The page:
I'm Juliana Gallin, a locally-grown graphic designer. I love going to science lectures and events, so came up with the idea of starting my own — with a casual and social aspect to it. The Ask a Scientist series came together so effortlessly that I think it was just meant to be. Only a day or two after the idea was hatched I already had a speaker and a venue lined up, and was tickled pink when a bunch of people actually showed up at AaS's very first event. It's been going swimmingly ever since.
No! The AaS audience is composed of scientists and non-scientists alike. Our speakers can handle the most basic questions just as well as the arcane and technical ones.
Unless otherwise specified, all events are free. There's no two-drink minimum or anything obnoxious like that, but it helps out our venues (who generously host us free of charge) when you bring your appetites and enjoy a bite to eat while you're there.
Nope, just show up. Some events can be very crowded though, so if you're determined to get in and get a comfortable seat, try to come on the early side.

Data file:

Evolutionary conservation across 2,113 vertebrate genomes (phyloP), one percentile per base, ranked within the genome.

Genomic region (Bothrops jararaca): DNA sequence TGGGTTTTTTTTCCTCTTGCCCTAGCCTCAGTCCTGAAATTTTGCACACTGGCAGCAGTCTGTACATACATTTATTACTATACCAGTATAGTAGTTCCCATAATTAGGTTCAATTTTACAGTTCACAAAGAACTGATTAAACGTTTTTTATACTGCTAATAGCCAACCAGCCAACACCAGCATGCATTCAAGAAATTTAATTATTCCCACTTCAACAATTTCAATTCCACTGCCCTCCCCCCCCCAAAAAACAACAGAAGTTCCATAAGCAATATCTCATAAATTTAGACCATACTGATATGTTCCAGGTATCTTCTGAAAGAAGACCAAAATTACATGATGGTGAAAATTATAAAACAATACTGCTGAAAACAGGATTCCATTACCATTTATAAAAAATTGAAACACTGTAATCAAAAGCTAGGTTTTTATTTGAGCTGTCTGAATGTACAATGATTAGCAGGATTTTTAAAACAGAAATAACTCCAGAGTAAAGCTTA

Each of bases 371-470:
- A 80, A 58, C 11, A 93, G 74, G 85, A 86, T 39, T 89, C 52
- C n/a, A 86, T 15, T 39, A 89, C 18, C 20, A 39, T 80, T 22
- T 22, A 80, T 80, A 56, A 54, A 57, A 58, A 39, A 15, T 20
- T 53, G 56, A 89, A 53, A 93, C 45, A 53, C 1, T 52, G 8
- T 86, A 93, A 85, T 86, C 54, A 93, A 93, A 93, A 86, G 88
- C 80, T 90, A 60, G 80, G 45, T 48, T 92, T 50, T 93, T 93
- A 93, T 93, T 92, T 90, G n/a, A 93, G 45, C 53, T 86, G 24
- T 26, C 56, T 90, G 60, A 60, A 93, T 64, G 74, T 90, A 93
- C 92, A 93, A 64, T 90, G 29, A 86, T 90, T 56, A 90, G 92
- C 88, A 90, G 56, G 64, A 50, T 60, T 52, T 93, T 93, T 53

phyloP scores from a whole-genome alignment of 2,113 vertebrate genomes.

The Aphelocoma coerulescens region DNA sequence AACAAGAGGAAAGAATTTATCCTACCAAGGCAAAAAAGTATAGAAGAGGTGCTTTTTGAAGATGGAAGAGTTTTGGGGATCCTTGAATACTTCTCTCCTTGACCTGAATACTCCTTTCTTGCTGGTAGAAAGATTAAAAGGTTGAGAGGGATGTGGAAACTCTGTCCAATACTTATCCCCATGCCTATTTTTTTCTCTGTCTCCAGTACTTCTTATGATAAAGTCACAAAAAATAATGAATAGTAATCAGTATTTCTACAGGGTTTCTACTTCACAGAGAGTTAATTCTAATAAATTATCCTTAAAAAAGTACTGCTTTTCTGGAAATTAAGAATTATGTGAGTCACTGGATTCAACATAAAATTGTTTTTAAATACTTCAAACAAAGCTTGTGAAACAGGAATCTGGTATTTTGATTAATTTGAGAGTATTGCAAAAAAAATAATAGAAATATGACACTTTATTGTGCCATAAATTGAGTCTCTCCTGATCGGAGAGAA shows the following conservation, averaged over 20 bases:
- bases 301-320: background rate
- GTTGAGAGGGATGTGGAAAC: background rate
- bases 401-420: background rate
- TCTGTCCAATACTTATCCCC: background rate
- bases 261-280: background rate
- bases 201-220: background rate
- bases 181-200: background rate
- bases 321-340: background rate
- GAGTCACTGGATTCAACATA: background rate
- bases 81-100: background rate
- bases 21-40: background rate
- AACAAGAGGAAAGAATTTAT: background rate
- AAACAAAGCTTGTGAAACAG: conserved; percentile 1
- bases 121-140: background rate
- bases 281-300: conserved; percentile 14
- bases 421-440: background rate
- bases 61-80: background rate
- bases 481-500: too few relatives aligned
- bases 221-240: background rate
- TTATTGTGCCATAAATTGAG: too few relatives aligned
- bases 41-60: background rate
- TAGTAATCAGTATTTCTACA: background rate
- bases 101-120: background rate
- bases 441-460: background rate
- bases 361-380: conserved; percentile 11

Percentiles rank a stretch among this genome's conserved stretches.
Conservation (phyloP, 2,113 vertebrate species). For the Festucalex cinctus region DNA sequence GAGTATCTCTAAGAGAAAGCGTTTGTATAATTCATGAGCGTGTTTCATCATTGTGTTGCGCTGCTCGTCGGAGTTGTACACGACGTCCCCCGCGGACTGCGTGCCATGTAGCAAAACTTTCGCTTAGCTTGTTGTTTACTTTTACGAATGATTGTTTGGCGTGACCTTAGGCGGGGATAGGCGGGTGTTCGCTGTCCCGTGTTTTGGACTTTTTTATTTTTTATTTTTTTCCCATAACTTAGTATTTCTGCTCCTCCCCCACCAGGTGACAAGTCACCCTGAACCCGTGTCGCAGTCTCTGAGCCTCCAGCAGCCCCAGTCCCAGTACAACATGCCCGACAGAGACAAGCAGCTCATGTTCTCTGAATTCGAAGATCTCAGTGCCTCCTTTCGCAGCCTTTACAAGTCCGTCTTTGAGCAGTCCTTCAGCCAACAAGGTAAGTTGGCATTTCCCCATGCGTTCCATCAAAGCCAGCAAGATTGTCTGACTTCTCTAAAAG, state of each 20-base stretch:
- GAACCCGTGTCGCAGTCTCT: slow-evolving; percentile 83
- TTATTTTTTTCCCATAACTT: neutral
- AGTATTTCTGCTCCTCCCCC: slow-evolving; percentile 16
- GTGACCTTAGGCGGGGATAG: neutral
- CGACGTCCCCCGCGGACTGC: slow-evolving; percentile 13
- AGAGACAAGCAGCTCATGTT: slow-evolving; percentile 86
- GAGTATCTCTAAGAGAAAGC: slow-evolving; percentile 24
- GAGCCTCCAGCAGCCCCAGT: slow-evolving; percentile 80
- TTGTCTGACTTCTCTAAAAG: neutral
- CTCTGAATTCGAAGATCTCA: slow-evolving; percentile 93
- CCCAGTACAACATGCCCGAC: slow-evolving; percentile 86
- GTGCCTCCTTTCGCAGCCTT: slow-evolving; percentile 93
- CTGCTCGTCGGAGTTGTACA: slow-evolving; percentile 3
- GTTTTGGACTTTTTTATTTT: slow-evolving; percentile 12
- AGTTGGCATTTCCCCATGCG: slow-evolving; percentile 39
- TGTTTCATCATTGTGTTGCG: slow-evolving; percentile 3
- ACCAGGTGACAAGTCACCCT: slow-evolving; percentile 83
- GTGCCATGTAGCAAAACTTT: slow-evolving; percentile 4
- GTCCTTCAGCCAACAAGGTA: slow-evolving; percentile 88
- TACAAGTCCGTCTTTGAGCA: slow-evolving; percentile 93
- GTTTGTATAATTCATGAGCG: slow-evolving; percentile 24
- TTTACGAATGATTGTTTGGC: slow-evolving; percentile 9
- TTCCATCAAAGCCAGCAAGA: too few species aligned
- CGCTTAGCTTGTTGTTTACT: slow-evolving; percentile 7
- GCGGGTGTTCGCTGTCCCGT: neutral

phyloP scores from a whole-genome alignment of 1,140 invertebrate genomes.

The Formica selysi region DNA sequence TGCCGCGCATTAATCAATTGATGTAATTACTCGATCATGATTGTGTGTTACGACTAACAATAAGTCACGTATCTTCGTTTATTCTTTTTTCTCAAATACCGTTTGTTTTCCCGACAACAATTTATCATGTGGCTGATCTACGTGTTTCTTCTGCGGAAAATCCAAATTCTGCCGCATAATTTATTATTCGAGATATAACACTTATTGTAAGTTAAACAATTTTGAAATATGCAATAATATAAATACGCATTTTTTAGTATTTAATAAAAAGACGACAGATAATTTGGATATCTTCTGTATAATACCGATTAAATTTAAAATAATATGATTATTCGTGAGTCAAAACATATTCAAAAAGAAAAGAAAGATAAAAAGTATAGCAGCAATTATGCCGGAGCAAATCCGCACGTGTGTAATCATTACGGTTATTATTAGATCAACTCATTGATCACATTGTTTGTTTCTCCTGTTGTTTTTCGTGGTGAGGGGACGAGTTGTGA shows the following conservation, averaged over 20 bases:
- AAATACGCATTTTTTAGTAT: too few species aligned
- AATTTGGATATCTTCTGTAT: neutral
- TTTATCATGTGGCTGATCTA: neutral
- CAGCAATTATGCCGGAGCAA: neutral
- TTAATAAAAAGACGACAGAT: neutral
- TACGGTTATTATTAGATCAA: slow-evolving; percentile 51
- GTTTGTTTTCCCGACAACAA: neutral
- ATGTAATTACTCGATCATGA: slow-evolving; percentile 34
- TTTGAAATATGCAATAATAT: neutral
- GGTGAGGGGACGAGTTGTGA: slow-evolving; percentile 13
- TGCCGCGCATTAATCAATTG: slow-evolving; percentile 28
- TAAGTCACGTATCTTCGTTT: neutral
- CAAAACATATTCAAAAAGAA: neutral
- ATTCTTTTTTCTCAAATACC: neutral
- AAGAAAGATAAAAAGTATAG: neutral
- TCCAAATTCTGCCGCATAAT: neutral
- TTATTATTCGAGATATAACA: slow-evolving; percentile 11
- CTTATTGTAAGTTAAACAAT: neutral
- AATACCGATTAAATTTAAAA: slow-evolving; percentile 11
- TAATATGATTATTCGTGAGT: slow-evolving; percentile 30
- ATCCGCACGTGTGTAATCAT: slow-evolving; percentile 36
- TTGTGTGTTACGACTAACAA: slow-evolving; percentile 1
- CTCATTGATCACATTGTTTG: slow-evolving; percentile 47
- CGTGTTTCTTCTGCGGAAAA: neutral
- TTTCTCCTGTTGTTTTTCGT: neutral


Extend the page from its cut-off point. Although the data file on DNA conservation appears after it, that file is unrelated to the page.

The talks are geared more toward an adult audience, but kids are certainly welcome. Some topics are more kid-friendly than others, so if you think they'll enjoy the subject matter then by all means bring them.
Books, articles, and radio interviews provide me with about half of my speakers. If I'm reading about (or listening to) something interesting and the scientist in question happens to be local, I'll look him or her up and extend an invitation. The other half comes to me through word of mouth friends and acquaintances who tell me about someone they know, or have heard about, who's doing some sort of fascinating research. I'm so grateful to all of the generous speakers who have graciously and enthusiastically volunteered their time to talk with us.